Coconut candy - the edible chewing gum

By Ngoisao   October 18, 2016 | 08:00 pm GMT+7

Palm sugar and coconut combine in one of Vietnam's most famous bonbons.

Known nation-wide as the coconut capital, the southern province of Ben Tre amazes visitors with a menu full of coconut dishes such as co hu dua (the soft edible part at the top of the coconut tree), duong dua (larvae coconut worm) and most famous one, coconut candies made out of coconut flesh.

Known nationwide as the coconut capital, the southern province of Ben Tre amazes visitors with a menu full of coconut dishes, such as co hu dua (the soft edible part at the top of the coconut tree), duong dua (coconut larvae) and the most famous one, coconut candy made out of coconut flesh.

[Coconut candies have its root in a district of Ben Tre and can be traced back to decades ago. In the first place, the candies were made simply by squeezed coconut milk cooked with sugar until reduced to a maltose-like substance. The coconuts chosen to make candy is the old ones with harder and thicker flesh. The young ones give better coconut water and wax-like flesh.]

Coconut candy has its root firmly set in a district of Ben Tre, and can be traced back decades. Originally, the candy was made simply with coconut milk cooked with sugar. The coconuts chosen to make candy are the old ones with harder and thicker flesh. The young ones give better coconut water and wax-like flesh.

As time goes, the coconut candies evolve. The flesh used to be hand-grated and hand-squeezed in the pre-machine time. Now grating and pressing machines have replaced all human labor. The coconut milk is used to make candies, the leftover is put back into pressing machine to be squeeze once more for coconut oil, a product prefered in cosmetic industry.

As time has past, coconut candy has evolved. The flesh used to be hand-grated and hand-squeezed before we had machines. Now minimal human labor is required. The coconut milk is used to make the candy, and the leftover is put back into the pressing machine to be squeezed once more for coconut oil, a product used in the cosmetics industry.

Freshly squeezed coconut milk is then mixed with sugar-cane (or palm) sugar and boiled. Also in the time of no-machine, a laborer was required to stand by the burning stove for hours to stir the mixture for hours. Now, a machine also called over for the task.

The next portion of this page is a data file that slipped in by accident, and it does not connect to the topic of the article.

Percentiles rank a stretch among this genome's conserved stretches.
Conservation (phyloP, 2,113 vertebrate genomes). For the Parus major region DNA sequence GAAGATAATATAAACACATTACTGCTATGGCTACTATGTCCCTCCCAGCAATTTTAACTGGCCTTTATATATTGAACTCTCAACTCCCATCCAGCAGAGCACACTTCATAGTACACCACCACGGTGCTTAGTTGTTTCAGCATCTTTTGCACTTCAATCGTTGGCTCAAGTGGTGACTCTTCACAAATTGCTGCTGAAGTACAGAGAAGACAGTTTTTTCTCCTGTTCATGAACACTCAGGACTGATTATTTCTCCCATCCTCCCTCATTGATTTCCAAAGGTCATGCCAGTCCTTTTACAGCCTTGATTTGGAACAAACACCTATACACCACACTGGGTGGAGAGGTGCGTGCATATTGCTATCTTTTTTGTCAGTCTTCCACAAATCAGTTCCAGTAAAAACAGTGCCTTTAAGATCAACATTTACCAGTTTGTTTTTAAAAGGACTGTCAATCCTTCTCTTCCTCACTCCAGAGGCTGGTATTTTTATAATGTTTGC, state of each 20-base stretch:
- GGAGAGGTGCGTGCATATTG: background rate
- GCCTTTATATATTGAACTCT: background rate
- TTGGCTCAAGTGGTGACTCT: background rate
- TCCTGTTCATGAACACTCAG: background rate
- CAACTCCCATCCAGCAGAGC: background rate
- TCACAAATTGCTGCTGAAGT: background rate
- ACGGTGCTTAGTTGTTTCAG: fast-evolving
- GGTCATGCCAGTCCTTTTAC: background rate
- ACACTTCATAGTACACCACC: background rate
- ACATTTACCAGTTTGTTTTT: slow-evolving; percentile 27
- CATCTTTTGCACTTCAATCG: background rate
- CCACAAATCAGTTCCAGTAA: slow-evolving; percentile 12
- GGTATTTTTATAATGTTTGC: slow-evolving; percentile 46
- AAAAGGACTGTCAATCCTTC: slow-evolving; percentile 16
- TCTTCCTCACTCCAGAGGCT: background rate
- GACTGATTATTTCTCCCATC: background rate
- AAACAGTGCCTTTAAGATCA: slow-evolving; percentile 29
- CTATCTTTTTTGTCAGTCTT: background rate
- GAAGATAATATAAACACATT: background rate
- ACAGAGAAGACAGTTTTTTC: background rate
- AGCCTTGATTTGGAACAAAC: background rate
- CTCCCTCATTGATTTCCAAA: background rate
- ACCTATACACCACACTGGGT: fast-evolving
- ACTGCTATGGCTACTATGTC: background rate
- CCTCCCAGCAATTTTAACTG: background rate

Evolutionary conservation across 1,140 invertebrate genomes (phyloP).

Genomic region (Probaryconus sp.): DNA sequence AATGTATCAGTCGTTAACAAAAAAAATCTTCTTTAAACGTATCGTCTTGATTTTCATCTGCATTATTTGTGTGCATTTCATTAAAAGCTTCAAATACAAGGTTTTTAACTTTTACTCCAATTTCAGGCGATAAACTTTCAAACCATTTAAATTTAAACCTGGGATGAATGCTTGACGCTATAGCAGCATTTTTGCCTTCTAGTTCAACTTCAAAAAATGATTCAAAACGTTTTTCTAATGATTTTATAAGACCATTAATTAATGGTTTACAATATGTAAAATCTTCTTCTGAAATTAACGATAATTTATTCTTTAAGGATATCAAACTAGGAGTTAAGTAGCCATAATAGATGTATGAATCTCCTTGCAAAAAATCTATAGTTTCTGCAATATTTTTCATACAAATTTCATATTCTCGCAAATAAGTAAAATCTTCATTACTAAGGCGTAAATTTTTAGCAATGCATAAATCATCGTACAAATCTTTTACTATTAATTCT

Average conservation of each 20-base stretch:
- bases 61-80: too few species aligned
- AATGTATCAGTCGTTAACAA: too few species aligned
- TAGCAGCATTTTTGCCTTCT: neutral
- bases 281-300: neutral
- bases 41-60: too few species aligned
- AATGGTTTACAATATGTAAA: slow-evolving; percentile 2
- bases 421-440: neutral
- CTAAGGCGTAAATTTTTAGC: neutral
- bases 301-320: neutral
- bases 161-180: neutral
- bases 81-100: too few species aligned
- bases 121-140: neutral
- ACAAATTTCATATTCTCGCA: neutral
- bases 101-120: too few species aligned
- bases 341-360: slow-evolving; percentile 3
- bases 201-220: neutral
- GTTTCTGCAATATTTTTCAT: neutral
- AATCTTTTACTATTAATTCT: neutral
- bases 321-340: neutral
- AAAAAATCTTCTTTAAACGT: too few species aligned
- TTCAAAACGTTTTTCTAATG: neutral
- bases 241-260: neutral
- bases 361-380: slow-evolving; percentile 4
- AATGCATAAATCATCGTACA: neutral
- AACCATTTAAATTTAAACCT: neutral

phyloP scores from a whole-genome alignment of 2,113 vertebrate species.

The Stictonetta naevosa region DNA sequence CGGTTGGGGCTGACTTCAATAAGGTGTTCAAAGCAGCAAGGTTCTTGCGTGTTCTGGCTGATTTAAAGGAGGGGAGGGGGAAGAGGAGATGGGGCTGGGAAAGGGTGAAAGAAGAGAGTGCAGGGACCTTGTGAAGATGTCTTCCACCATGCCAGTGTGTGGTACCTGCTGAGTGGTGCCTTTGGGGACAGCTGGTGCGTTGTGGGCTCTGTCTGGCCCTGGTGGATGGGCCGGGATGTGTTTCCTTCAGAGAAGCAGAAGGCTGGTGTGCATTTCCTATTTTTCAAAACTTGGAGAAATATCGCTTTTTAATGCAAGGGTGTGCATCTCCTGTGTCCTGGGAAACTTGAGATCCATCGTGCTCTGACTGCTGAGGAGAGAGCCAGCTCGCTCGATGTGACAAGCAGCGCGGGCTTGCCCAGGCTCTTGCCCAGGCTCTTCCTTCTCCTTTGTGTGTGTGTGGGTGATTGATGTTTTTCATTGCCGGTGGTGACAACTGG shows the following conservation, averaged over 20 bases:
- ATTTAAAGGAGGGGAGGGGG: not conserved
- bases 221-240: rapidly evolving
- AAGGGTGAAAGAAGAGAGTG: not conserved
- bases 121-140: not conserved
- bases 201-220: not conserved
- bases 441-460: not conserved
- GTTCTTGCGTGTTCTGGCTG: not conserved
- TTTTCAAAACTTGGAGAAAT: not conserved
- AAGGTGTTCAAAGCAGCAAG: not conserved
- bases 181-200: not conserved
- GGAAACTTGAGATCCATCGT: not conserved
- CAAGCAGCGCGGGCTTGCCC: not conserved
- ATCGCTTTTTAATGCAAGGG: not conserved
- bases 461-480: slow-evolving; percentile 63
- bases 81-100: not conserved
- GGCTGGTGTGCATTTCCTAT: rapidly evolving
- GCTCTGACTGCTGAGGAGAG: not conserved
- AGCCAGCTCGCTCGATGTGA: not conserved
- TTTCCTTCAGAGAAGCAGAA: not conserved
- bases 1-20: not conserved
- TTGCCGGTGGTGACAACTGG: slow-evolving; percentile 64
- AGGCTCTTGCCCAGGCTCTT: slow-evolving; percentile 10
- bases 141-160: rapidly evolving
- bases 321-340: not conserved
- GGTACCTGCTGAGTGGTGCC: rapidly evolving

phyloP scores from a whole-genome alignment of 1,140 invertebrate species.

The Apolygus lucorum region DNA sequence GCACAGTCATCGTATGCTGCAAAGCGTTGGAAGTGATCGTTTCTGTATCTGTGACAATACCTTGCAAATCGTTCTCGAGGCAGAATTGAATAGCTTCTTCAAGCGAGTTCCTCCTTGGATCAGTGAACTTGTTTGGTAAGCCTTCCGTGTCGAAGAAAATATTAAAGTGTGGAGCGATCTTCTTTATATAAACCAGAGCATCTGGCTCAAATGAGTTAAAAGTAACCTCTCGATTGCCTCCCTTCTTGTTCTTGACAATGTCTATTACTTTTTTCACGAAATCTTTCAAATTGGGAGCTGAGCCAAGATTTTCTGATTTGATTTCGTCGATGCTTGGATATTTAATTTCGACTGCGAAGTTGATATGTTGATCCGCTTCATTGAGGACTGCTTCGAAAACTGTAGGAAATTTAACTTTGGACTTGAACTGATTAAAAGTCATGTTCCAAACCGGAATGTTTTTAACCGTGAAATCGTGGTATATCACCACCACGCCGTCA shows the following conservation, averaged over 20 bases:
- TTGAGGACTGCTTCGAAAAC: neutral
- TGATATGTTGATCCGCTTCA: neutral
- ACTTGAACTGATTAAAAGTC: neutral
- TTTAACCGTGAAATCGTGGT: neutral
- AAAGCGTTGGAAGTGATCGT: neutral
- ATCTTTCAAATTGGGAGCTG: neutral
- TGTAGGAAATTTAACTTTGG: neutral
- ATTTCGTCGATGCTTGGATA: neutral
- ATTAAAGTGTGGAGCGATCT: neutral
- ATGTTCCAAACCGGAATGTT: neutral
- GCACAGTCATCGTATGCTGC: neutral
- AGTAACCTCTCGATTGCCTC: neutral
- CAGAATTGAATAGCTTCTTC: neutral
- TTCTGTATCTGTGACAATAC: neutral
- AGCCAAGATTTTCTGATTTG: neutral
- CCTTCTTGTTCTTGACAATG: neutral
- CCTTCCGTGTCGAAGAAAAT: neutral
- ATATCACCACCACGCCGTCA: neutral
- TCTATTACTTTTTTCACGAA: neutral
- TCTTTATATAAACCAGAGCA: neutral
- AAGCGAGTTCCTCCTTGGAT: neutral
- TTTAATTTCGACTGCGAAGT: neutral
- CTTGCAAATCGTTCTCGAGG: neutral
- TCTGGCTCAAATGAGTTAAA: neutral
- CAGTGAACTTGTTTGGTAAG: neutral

Freshly squeezed coconut milk is then mixed with sugar-cane (or palm) sugar and boiled. Before we had machines, laborers needed to stand by a burning stove to stir the mixture for hours.

The coconut shells are not wasted but dried and turned to fuel for the boiling process. A closed circle with all parts of the coconut put to good use.

The coconut shells are not wasted but dried and used to fuel the boiling process. A closed circle with all parts of the coconut put to good use.

After being boiled, coconut and sugar reduce to lumps of raw coconut candies.

After being boiled, the coconuts and sugar are reduced to lumps of raw candy.

The coconut candies are mixed with roasted peanut on site to serve visitors.

The coconut candy is mixed with roasted peanut on site to serve visitors.

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The end-product: fresh coconut candy.

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For long-term use, fresh coconut candy is poured into molds and left to dry.

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The candy is then cut into bite-size pieces.

The perfect coconut candy must be both dry and chewy but doesnt stick to eaters teeth, though this annoyance is sometimes preferred as a time-killing stuff.

The perfect coconut candy must be both dry and chewy, but doesn’t stick to the teeth, though this annoyance is sometimes a good way to kill time.

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Coconut candy used to be wrapped in paper, but this method caused the candy to melt and spoil. The candy makers in Ben Tre came up with a thin transparent banh trang (rice papers) to wrap the sweet treats instead. The banh trang is totally edible, however, many still think it’s a normal wrapper and throw it away.

These days coconut candies come in many variations with durian, pineapple leaves, coffee added to offer customers more choices to make a break from traditional flavor.

These days coconut candy comes in many flavors with durian, pineapple leaves and coffee added to offer customers more choice. At VND30,000 ($1.3) for a 300 gram pack of candy, it is one of the most popular souvenirs in Ben Tre and has earned a reputation outside the province.

Photos by Mr.True

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